SWEDEN - The Swedish government is expected to set up a new committee which will examine the premium pensions system and recommend possible changes to the existing structure.
Critics of the premium pensions system have argued that the 655 funds that savers choose from in the National Pension System confuses and overwhelms them. This results in a majority of them abdicating responsibility and opting for the default fund, AP7.
Last year, AP7 received Skr6.7bn (e727m), of which Skr149m came from first time choosers. Of these 86% (with 84% of the total invested capital) refrained from making an active choice.
The new committee, which could be set up in spring, is expected to look at two broad issues - are savers making a rational decision when investing their money and is the cost of the existing premium pensions system too high.
Other technical issues may also be examined. AP7 has been asking the government for a change in legislation so that the fund can offer life cycle products. The fund’s 90% allocation to equities is also expected to be studied. The committee may also review AP6’s mandate which currently only includes domestic private equity.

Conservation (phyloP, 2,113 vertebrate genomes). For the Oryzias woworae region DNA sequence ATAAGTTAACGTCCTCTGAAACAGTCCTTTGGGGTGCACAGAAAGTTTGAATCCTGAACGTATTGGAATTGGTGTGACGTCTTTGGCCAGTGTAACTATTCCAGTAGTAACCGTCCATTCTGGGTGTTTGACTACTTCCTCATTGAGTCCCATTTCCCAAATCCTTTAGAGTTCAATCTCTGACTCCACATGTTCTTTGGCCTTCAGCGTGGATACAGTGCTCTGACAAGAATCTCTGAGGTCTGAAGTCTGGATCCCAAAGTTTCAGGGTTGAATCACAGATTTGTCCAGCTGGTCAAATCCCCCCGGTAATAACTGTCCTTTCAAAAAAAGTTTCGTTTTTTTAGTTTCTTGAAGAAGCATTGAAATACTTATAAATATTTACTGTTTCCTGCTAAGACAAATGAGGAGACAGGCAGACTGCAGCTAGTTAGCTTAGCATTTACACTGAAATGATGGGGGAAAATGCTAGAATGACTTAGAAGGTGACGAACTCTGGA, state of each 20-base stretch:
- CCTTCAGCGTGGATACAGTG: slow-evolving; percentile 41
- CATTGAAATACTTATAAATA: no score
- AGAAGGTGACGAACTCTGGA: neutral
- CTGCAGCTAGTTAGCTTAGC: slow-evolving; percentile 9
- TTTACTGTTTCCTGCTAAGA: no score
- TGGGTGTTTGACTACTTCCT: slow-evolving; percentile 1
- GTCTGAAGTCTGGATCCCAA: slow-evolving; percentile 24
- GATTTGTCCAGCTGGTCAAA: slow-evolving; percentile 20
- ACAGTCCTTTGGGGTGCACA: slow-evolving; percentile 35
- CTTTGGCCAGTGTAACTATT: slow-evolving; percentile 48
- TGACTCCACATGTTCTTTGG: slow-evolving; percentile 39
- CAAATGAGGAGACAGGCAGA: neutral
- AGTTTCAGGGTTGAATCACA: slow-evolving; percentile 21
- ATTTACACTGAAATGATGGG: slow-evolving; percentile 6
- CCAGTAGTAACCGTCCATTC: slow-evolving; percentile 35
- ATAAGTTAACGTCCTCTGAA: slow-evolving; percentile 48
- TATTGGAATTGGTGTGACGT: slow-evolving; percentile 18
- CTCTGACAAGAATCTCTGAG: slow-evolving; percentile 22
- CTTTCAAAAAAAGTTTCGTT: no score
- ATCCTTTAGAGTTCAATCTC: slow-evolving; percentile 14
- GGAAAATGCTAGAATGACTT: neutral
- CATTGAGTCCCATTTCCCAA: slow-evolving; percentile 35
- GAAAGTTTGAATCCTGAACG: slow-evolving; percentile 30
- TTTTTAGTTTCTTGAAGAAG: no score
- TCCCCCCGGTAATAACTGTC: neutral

The Premium Pension Authority, the Premier pensionsmyndigheten (PPM) has recommended abolishing the 665 funds and in its place having the PPM autonomously mandate a far smaller number of managers to run the e94bn in the system.
Hans Jacobson, PPM director-general said: “The reason people want to reduce the number of funds is that this would lower the cost of fund management as there would be fewer managers. Many people are overwhelmed when they get a catalogue of 655 funds, and we are trying to get people onto a step by step method. But most of them still won’t be bothered”
Elisabeth Vaas, benefit practice leader at Watson Wyatt, Stockholm said: “Its just not practical for people to grasp the idea of choosing from a 600 plus funds. The interest in the first year was high but after that, apathy has set in and most of the money has gone into the AP7.”
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